Kepler-51 is home to three super-swollen exoplanet: Kepler-51 is a 500 million-year-old G-type star located 2,615 light years away in the constellation Cygnus. New observations from the NASA / ESA Hubble Space Telescope showed that the Kepler-51 houses three of the lowest density exoplanets known to date.
At a density of less than 0.1 g / cm3, the elevation of the atmospheric scale on these planets is 10 times greater than that of a typical hot Jupiter exoplanet. Super puffs are several times larger than Earth, planets larger than Neptune and planets of much lower density.
First discovered by NASA’s Kepler space telescope, these planets are relatively rare in our galaxy, the Milky Way: so far less than 15 have been discovered. “A trio of Kepler-51 has taken planetary disturbances to new levels,” said Dr. Zachary Berta-Thompson is an astronomer in the Department of Astronomy and Planetary Sciences at the University of Colorado, Boulder.
“Their discovery was directly opposite to what we teach in graduate classes.” Also known as KOI-620, Kepler-51 houses three planets the size of Jupiter: Kepler-51B, C and D, with an orbital period of 45, 85 and 130 days. Discovered by Kepler in 2012, these planets are several times larger than Earth’s mass and have a hydrogen / helium atmosphere.
“The three planets had a density of less than 0.1 g / cm3, almost the same as the pink candy bought at any fair,” said Jessica Libby-Roberts, an astrologer and graduate student in the Department of Planetary Sciences. University of Colorado, Boulder.
“We knew they were low density. But when you photograph a cotton candy ball in the form of Jupiter, it is really low density. ” This representation shows three massive planets orbiting Kepler-51 compared to some planets in our solar system.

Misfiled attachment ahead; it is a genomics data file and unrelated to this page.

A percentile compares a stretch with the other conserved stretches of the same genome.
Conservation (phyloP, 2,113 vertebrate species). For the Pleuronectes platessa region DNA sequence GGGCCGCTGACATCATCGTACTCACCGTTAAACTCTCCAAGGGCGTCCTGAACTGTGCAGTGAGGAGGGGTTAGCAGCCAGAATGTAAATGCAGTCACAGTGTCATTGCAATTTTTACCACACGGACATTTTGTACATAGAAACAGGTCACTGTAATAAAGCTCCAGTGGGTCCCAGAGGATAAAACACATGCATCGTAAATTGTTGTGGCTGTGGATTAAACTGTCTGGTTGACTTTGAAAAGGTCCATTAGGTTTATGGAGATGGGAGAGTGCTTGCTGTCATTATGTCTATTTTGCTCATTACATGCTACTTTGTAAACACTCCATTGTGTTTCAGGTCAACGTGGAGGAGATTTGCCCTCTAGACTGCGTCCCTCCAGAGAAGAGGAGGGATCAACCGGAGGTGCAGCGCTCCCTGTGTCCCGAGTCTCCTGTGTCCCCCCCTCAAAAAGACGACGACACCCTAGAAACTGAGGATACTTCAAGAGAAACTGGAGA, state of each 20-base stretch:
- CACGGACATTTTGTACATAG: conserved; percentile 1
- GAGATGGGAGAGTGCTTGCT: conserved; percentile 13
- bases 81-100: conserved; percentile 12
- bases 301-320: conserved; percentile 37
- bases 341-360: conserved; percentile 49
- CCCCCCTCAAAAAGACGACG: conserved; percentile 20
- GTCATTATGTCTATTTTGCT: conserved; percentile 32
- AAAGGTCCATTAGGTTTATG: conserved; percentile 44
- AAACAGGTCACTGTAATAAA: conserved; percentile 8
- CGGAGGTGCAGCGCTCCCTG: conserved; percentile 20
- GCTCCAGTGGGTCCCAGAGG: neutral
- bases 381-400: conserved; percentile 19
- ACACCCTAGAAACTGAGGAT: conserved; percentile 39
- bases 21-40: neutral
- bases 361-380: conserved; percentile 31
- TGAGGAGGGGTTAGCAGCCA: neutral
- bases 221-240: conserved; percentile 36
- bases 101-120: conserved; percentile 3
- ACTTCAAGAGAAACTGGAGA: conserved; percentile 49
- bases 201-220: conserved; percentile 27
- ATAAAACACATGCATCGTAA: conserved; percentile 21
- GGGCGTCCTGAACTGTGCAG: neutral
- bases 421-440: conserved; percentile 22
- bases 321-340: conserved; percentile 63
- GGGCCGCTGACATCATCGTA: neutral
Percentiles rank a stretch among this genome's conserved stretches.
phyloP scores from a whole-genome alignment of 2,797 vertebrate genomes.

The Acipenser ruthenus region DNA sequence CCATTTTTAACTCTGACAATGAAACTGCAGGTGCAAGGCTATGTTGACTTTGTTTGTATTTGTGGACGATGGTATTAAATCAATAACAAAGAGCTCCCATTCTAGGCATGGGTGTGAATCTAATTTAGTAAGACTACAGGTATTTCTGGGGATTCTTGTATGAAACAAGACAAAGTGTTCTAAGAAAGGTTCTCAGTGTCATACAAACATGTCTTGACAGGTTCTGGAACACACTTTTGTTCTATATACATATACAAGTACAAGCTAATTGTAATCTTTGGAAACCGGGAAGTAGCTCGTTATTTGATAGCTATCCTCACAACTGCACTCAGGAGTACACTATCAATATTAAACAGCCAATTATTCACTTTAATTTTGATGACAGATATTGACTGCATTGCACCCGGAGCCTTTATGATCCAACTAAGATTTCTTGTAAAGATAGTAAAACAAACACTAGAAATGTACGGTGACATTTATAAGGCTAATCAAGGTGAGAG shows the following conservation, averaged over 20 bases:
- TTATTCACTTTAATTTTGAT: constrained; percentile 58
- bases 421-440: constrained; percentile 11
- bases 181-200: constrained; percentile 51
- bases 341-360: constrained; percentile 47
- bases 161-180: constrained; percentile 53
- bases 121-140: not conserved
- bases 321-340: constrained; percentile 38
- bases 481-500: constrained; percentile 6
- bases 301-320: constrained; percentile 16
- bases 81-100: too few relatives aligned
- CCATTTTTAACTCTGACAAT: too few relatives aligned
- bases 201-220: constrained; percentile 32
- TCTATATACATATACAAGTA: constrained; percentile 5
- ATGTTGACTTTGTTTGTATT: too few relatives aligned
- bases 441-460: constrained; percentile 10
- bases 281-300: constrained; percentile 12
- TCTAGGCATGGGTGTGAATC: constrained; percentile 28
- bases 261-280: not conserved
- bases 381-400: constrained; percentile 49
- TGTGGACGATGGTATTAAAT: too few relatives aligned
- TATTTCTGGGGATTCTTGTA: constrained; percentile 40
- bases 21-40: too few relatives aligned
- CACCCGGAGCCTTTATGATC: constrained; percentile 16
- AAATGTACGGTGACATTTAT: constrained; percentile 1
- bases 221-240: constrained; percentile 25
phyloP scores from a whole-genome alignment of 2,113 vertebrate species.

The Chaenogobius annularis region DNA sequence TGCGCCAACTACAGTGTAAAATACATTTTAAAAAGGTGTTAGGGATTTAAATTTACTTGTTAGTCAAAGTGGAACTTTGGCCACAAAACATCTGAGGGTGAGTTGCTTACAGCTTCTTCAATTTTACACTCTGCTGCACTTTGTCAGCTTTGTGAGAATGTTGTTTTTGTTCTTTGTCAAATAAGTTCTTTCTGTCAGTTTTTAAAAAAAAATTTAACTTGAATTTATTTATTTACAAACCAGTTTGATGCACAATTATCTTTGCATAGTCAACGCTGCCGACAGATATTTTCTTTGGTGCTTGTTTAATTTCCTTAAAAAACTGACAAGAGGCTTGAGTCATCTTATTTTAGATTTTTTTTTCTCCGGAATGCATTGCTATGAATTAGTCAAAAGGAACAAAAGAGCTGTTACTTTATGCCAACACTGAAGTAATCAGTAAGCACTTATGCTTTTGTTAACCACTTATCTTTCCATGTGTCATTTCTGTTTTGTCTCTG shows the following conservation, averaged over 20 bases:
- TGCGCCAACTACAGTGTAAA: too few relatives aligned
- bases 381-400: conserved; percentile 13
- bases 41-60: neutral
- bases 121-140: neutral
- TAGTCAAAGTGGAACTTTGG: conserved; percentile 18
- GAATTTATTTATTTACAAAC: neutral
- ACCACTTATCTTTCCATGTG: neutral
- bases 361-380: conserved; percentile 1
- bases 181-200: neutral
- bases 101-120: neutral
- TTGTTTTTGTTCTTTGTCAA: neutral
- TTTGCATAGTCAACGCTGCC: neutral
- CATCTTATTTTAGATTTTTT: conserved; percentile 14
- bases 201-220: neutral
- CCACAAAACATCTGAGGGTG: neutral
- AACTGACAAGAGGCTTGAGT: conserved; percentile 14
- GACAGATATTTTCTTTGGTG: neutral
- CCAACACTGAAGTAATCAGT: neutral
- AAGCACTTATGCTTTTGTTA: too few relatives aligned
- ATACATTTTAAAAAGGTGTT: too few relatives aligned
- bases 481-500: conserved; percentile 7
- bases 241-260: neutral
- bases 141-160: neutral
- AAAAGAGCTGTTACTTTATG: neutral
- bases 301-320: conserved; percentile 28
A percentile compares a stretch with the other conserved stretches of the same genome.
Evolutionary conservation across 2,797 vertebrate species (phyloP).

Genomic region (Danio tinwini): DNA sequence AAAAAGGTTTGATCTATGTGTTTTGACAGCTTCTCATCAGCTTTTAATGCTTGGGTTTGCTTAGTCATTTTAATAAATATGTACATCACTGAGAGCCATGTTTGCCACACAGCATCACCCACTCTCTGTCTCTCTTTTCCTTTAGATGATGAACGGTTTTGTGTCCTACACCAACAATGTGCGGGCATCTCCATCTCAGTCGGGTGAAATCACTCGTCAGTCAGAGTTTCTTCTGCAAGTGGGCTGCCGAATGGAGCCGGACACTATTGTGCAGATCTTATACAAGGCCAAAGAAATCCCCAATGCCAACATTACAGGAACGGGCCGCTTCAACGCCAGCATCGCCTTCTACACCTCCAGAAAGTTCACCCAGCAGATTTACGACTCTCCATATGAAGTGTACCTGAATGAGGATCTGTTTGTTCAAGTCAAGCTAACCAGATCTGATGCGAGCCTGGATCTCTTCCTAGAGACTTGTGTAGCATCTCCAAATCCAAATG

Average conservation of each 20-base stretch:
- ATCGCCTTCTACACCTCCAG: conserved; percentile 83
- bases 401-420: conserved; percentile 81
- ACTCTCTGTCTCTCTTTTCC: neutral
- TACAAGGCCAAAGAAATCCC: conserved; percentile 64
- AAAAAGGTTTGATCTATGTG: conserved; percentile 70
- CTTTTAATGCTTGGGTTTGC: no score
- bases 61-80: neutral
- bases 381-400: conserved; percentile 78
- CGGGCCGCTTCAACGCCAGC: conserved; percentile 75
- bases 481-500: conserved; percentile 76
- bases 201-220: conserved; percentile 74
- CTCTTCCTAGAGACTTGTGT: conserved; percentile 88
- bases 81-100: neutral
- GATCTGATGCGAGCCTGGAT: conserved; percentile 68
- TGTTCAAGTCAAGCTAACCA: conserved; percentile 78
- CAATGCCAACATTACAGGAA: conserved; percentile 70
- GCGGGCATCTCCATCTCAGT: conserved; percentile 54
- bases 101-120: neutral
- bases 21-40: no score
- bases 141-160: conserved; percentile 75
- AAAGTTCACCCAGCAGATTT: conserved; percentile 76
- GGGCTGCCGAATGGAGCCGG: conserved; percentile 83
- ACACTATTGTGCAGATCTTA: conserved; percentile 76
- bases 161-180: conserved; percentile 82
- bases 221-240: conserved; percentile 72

Dr. Berta-Thompson, Libby-Roberts and colleagues saw two transits of the Kepler-51, B with the Hubble 3 wide-field camera. The researchers found no chemical signs in the spectra of both planets. “It was completely unexpected. We had planned to see large water absorption facilities, but they weren’t there. They forced us out,” Libby-Roberts said.
“However, unlike Earth’s water clouds, clouds on these planets can be formed by salt crystals or photochemical rewards, such as those found on Saturn’s largest moon, Titan.” These clouds provide scientists with an idea of how Kepler-51, B and D compare to other low mass and gas rich exoplanets.
“By comparing the flat spectra of the overpopulations with the spectra of other planets, we could support the hypothesis that the formation of clouds / mists is associated with the temperature of the planet: the colder a planet is, the deeper it becomes”, said.
“The low density of these planets is the result of the early age of the system, just 500 million years older than our Sun of 4.6 million years.” “The models suggest that these planets formed outside the star’s snow line,” areas of possible orbits where frozen matter can escape. After this, the planets went inward. “
The authors also found that Kepler-51B, C and D flow at high speed. He calculated that if this trend continued, the planets could be substantially reduced in the next billion years, increasing their frustration. Finally, they can be transmitted as a common class of exoplanets called ‘mini-neptunes‘.
“People are really struggling to discover why this system is so different from everyone else. We are trying to show, in fact, that it looks like these other systems, ”said Libby-Roberts. Dr. Berta-Thompson said: “A good fact of their rarity is that we are seeing them at a time of their evolution, where we rarely have the opportunity to see planets.” The team article will be published in the Astronomical Journal.